Moore, a benefactor of the University of South Carolina, spoke of her debt to Rand in , when the business school at the university was named in Ms. View all New York Times newsletters. Some business leaders might be unsettled by the idea that the only thing members of the leadership class have in common is their success. James M. John P.
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He was chief executive of Springfield Remanufacturing Company, a retooler of tractor engines in Springfield, Mo. Having lost his sole customer in a struggling Rust Belt city, Mr. Stack says that he assigned every job a bottom line value and that every salary, including his own, was posted on a company ticker daily. Workplaces, he said, are notoriously undemocratic, emotionally charged and political.
Stack says his free market replaced all that with rational behavior. A machinist knew exactly what his working hour contributed to the bottom line, and therefore the cost of slacking off. This, Mr.
Stack said. The lawyers told me not to open the books and share equity. Stack said he was 19 and working in a factory when a manager gave him a copy of the book. Last year, bookstores sold , copies of the book. It continues to hold appeal, even to a younger generation. Mackey, the chief executive of Whole Foods, who was 3 when the book was published, have said they consider Rand crucial to their success. The subcontractor hired to demolish the former Deutsche Bank building , which was damaged when the World Trade Center towers fell, was the John Galt Corporation. It was removed from the job last month after a fire at the building killed two firefighters.
In Chicago, there is John Galt Solutions, a producer of software for supply chain companies like Tastykake. Using hyperbolic language, he lambastes the few figures who actually made a case for greater freedom in our times, like Milton Friedman, Friedrich Hayek, and Alan Greenspan. Since these folks studied free-market theory, he claims, they should have known better than to compromise it. Well, too true. Even Block admits as much in the conclusion of his essay, so what was the point? The reader has learned little about Atlas and less about how its principles should be put into practice.
In the end, whom is this book for? Philosophers, I suspect, will find something to root around in, but again, they will have to be choosy. Still, I must admit that reading these essays got me thinking about Rand and Atlas. Did you enjoy this article? If so, please consider making a donation. Our digital channels garner over 1 million views per year. Your contribution will help us to achieve and maintain this impact. Sign up for our email newsletter to receive the most recent news and articles directly to your inbox. Commentary Commentary Archive. Details September 08, William Thomas.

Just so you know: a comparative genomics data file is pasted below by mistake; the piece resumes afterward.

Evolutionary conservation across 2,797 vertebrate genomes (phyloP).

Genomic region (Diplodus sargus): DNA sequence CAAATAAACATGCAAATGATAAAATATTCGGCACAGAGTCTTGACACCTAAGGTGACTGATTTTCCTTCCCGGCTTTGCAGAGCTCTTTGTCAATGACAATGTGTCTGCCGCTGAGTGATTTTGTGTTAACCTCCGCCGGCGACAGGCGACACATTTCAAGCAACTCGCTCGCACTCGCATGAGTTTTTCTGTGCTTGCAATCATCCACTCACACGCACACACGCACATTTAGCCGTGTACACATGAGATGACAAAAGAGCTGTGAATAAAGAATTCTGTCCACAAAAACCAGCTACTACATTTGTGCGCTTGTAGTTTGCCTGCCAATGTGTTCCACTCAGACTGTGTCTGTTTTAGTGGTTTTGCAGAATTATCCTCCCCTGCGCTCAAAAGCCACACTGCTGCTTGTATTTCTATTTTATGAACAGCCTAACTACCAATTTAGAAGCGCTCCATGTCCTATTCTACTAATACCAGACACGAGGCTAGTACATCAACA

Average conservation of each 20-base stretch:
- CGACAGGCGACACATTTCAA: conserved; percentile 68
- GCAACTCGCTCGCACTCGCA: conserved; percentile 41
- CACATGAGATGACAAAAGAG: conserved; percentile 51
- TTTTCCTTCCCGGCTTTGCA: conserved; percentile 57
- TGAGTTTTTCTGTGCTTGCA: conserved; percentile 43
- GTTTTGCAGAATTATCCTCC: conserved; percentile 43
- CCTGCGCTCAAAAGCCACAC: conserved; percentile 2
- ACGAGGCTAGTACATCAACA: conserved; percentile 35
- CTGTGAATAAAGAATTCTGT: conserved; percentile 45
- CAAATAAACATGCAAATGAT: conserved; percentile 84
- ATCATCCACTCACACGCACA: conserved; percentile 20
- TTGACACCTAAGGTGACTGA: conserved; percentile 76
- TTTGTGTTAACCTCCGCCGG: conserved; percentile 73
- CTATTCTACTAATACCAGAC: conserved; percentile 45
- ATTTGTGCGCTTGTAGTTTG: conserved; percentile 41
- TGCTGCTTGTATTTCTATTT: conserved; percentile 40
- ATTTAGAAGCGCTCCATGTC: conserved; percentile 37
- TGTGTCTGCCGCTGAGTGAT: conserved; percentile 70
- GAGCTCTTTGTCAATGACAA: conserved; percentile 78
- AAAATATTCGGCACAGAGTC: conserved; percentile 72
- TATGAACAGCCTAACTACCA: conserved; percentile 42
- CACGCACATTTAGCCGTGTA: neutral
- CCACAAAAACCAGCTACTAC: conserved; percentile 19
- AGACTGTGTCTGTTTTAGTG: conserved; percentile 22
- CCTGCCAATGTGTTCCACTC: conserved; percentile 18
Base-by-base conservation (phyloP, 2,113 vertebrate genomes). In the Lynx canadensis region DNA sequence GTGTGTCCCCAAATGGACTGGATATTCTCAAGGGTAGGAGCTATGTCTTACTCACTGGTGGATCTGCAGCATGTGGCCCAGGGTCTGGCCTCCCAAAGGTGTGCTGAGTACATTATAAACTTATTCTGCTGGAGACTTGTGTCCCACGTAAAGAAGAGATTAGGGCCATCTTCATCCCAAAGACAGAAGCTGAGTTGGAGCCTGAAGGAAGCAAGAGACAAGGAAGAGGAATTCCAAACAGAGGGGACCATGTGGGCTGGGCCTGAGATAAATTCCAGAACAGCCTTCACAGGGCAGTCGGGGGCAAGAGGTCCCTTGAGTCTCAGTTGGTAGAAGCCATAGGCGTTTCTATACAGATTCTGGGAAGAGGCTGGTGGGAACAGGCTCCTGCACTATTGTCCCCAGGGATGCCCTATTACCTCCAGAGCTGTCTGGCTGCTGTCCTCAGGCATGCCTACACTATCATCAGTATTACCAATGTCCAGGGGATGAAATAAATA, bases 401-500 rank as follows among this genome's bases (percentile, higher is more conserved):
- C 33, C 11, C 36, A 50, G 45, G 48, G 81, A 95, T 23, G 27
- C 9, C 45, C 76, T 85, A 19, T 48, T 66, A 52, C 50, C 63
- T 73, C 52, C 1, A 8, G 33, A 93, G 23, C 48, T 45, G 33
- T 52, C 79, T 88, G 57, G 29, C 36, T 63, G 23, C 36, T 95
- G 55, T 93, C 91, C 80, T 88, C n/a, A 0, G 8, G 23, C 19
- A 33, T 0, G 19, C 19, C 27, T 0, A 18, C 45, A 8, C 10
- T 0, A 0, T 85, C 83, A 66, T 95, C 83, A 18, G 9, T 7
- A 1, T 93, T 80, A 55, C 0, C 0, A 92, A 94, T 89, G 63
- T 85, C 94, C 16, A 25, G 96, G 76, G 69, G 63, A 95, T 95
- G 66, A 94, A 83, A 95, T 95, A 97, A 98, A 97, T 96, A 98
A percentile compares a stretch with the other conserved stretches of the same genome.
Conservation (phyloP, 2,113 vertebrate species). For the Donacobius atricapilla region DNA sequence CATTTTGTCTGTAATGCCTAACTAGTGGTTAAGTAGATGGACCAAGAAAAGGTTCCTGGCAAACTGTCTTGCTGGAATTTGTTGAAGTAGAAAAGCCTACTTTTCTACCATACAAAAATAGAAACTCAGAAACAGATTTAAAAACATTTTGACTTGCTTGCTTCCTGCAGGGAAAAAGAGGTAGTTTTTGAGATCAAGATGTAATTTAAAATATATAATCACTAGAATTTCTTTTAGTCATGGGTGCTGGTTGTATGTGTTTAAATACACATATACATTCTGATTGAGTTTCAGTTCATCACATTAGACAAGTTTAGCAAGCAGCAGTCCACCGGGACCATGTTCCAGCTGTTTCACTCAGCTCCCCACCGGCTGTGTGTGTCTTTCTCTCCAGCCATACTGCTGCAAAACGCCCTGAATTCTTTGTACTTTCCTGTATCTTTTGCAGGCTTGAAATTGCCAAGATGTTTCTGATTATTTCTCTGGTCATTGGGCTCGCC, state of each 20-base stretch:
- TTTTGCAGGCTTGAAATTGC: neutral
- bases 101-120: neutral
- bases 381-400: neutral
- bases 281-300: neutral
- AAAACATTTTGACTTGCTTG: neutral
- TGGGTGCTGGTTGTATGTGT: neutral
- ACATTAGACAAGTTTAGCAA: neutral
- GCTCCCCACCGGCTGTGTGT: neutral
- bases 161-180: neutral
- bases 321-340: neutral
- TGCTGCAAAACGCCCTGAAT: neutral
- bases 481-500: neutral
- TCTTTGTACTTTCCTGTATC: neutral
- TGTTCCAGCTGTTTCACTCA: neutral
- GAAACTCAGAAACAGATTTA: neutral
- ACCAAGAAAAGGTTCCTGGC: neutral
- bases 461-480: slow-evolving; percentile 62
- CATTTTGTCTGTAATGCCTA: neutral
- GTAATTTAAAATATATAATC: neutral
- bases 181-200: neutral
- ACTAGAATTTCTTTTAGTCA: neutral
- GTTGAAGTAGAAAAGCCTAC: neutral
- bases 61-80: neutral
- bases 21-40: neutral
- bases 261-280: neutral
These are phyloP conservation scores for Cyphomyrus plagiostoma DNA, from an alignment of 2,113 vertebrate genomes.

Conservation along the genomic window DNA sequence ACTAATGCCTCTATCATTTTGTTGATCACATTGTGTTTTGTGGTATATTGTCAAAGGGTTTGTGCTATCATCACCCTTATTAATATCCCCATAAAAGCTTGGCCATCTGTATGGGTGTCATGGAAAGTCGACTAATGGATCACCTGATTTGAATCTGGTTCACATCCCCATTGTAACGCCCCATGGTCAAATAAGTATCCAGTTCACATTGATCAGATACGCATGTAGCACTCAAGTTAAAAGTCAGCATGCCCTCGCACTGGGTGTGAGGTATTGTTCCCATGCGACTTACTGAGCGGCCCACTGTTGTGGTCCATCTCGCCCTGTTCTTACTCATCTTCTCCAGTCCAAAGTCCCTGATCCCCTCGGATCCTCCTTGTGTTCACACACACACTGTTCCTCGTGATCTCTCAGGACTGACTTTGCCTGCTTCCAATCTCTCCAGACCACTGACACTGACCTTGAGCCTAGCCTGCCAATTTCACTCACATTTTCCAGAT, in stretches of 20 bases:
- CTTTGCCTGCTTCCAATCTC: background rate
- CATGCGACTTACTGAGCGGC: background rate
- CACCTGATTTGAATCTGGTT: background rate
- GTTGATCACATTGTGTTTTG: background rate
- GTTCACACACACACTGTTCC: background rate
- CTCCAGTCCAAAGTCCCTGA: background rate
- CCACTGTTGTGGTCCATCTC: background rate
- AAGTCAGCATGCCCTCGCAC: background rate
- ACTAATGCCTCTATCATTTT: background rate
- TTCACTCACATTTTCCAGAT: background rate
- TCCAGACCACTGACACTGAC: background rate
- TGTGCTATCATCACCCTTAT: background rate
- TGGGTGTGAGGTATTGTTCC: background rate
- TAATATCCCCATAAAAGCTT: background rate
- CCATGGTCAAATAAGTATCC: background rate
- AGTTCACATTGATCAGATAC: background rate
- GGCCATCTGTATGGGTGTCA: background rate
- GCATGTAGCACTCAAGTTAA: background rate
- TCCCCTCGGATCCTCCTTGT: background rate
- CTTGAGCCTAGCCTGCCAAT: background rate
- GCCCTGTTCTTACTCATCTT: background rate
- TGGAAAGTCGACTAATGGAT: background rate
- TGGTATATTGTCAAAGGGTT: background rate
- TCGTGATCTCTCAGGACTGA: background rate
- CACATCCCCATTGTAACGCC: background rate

A Companion for Whom? Of course, these are also issues in European countries, but they are not usually argued there in such a bombastic form. In other ways as well, the book is very American.
92 thoughts on “Atlas Shrugged Is A Ridiculous Book”
All else being equal, people would rather read about their own kind. Certainly individual freedom contributed to American economic success, and so did other factors such as business transparency and even simply economy of scale. For instance, the Wright Brothers certainly saw themselves as genius heroes. They were real John Galts. As a result, they sued every other American who built an airplane for patent infringement.
I could never take Rand seriously, for the simple reason that she is completely devoid of a sense of humor. The essay begins with a tribute to John Nash:. By the way, I am not designating Maj. My point is instead that there are people out there who are exploring—far more creatively, far more seriously, and far more practically than the Randians—some of the sobering realities of modern conflict resolution in relation to the enduring ideals of liberty.
She wants to have sex. Roark knows that she wants to have sex. The book I was thinking of — after I typed it — was immediately obvious. Greg, may I suggest that the thing that is going on in America that makes Rand appealing to so many is a diffuse, but very deep and abiding sense of resentment?
Think of it this way: if the Singularity is just the Rapture for the nerds, then the tenets of Objectivism are for the nerds what that sense of old-time persecution is for the fundamentalists. And that is why Rand is popular here in a way that she is not elsewhere. Under what circumstances can I profit from the selfish behavior of others?